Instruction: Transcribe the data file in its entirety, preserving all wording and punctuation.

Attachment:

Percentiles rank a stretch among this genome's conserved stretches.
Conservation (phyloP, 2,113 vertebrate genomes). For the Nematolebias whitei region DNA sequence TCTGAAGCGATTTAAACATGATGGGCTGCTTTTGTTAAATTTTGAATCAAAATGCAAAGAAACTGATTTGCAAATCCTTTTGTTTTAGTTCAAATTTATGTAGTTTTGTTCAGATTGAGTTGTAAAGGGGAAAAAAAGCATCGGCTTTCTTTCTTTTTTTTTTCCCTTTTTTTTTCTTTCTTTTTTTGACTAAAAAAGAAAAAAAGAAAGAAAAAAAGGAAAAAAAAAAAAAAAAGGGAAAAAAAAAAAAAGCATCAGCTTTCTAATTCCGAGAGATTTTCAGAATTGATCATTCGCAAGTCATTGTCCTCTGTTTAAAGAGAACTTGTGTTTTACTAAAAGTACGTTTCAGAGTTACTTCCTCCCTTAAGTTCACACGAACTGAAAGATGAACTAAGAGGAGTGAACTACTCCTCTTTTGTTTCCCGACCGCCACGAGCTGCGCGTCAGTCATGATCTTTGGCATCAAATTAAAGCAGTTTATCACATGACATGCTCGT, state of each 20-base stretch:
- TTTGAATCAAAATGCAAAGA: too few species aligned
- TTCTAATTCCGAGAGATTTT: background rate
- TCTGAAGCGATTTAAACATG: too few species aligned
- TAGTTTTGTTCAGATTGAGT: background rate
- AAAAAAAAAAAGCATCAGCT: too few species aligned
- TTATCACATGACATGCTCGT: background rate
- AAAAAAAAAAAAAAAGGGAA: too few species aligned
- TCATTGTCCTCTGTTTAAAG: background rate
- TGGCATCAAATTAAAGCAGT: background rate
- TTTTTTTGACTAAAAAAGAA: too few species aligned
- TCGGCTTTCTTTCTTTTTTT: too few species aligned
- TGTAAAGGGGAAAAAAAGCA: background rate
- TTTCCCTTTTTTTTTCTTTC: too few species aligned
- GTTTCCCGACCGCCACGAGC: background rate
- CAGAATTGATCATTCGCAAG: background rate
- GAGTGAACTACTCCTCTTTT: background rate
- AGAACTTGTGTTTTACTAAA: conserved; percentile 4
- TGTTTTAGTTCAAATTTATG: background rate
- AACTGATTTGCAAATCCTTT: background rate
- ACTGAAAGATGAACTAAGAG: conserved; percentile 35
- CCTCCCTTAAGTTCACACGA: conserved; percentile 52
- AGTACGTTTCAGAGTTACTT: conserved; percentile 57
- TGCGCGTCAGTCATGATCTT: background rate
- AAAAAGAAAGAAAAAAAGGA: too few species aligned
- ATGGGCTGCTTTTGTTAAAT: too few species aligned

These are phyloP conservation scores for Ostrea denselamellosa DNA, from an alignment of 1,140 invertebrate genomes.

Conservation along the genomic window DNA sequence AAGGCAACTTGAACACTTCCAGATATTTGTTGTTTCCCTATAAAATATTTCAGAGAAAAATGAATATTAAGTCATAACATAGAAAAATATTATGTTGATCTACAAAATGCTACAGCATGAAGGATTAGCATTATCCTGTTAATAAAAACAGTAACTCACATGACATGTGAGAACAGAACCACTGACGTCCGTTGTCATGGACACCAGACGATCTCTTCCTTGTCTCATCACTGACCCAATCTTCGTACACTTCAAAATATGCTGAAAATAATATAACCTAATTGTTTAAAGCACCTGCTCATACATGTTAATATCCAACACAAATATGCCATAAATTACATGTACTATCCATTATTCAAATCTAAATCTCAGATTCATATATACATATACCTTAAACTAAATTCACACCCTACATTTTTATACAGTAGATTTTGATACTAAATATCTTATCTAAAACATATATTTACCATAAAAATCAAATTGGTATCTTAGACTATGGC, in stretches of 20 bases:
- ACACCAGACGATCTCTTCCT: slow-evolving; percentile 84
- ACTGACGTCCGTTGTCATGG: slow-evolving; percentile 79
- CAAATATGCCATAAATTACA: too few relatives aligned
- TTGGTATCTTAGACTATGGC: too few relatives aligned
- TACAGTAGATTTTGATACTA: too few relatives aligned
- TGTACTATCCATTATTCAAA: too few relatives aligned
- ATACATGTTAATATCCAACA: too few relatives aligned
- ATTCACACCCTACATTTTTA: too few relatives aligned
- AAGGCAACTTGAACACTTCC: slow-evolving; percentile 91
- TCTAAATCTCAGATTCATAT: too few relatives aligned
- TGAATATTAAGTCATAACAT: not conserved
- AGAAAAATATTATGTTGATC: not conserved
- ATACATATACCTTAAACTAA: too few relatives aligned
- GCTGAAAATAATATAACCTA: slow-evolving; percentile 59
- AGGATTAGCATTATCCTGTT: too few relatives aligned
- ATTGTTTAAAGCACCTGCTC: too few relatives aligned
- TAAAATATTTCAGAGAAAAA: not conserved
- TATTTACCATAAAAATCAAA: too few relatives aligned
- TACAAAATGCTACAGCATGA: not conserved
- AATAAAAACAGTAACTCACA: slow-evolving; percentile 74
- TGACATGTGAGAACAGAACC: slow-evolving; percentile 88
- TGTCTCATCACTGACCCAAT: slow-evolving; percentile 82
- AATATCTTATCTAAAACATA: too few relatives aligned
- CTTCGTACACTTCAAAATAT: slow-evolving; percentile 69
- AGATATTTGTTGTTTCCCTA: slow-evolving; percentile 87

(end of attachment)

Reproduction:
Percentiles rank a stretch among this genome's conserved stretches.
Conservation (phyloP, 2,113 vertebrate genomes). For the Nematolebias whitei region DNA sequence TCTGAAGCGATTTAAACATGATGGGCTGCTTTTGTTAAATTTTGAATCAAAATGCAAAGAAACTGATTTGCAAATCCTTTTGTTTTAGTTCAAATTTATGTAGTTTTGTTCAGATTGAGTTGTAAAGGGGAAAAAAAGCATCGGCTTTCTTTCTTTTTTTTTTCCCTTTTTTTTTCTTTCTTTTTTTGACTAAAAAAGAAAAAAAGAAAGAAAAAAAGGAAAAAAAAAAAAAAAAGGGAAAAAAAAAAAAAGCATCAGCTTTCTAATTCCGAGAGATTTTCAGAATTGATCATTCGCAAGTCATTGTCCTCTGTTTAAAGAGAACTTGTGTTTTACTAAAAGTACGTTTCAGAGTTACTTCCTCCCTTAAGTTCACACGAACTGAAAGATGAACTAAGAGGAGTGAACTACTCCTCTTTTGTTTCCCGACCGCCACGAGCTGCGCGTCAGTCATGATCTTTGGCATCAAATTAAAGCAGTTTATCACATGACATGCTCGT, state of each 20-base stretch:
- TTTGAATCAAAATGCAAAGA: too few species aligned
- TTCTAATTCCGAGAGATTTT: background rate
- TCTGAAGCGATTTAAACATG: too few species aligned
- TAGTTTTGTTCAGATTGAGT: background rate
- AAAAAAAAAAAGCATCAGCT: too few species aligned
- TTATCACATGACATGCTCGT: background rate
- AAAAAAAAAAAAAAAGGGAA: too few species aligned
- TCATTGTCCTCTGTTTAAAG: background rate
- TGGCATCAAATTAAAGCAGT: background rate
- TTTTTTTGACTAAAAAAGAA: too few species aligned
- TCGGCTTTCTTTCTTTTTTT: too few species aligned
- TGTAAAGGGGAAAAAAAGCA: background rate
- TTTCCCTTTTTTTTTCTTTC: too few species aligned
- GTTTCCCGACCGCCACGAGC: background rate
- CAGAATTGATCATTCGCAAG: background rate
- GAGTGAACTACTCCTCTTTT: background rate
- AGAACTTGTGTTTTACTAAA: conserved; percentile 4
- TGTTTTAGTTCAAATTTATG: background rate
- AACTGATTTGCAAATCCTTT: background rate
- ACTGAAAGATGAACTAAGAG: conserved; percentile 35
- CCTCCCTTAAGTTCACACGA: conserved; percentile 52
- AGTACGTTTCAGAGTTACTT: conserved; percentile 57
- TGCGCGTCAGTCATGATCTT: background rate
- AAAAAGAAAGAAAAAAAGGA: too few species aligned
- ATGGGCTGCTTTTGTTAAAT: too few species aligned

These are phyloP conservation scores for Ostrea denselamellosa DNA, from an alignment of 1,140 invertebrate genomes.

Conservation along the genomic window DNA sequence AAGGCAACTTGAACACTTCCAGATATTTGTTGTTTCCCTATAAAATATTTCAGAGAAAAATGAATATTAAGTCATAACATAGAAAAATATTATGTTGATCTACAAAATGCTACAGCATGAAGGATTAGCATTATCCTGTTAATAAAAACAGTAACTCACATGACATGTGAGAACAGAACCACTGACGTCCGTTGTCATGGACACCAGACGATCTCTTCCTTGTCTCATCACTGACCCAATCTTCGTACACTTCAAAATATGCTGAAAATAATATAACCTAATTGTTTAAAGCACCTGCTCATACATGTTAATATCCAACACAAATATGCCATAAATTACATGTACTATCCATTATTCAAATCTAAATCTCAGATTCATATATACATATACCTTAAACTAAATTCACACCCTACATTTTTATACAGTAGATTTTGATACTAAATATCTTATCTAAAACATATATTTACCATAAAAATCAAATTGGTATCTTAGACTATGGC, in stretches of 20 bases:
- ACACCAGACGATCTCTTCCT: slow-evolving; percentile 84
- ACTGACGTCCGTTGTCATGG: slow-evolving; percentile 79
- CAAATATGCCATAAATTACA: too few relatives aligned
- TTGGTATCTTAGACTATGGC: too few relatives aligned
- TACAGTAGATTTTGATACTA: too few relatives aligned
- TGTACTATCCATTATTCAAA: too few relatives aligned
- ATACATGTTAATATCCAACA: too few relatives aligned
- ATTCACACCCTACATTTTTA: too few relatives aligned
- AAGGCAACTTGAACACTTCC: slow-evolving; percentile 91
- TCTAAATCTCAGATTCATAT: too few relatives aligned
- TGAATATTAAGTCATAACAT: not conserved
- AGAAAAATATTATGTTGATC: not conserved
- ATACATATACCTTAAACTAA: too few relatives aligned
- GCTGAAAATAATATAACCTA: slow-evolving; percentile 59
- AGGATTAGCATTATCCTGTT: too few relatives aligned
- ATTGTTTAAAGCACCTGCTC: too few relatives aligned
- TAAAATATTTCAGAGAAAAA: not conserved
- TATTTACCATAAAAATCAAA: too few relatives aligned
- TACAAAATGCTACAGCATGA: not conserved
- AATAAAAACAGTAACTCACA: slow-evolving; percentile 74
- TGACATGTGAGAACAGAACC: slow-evolving; percentile 88
- TGTCTCATCACTGACCCAAT: slow-evolving; percentile 82
- AATATCTTATCTAAAACATA: too few relatives aligned
- CTTCGTACACTTCAAAATAT: slow-evolving; percentile 69
- AGATATTTGTTGTTTCCCTA: slow-evolving; percentile 87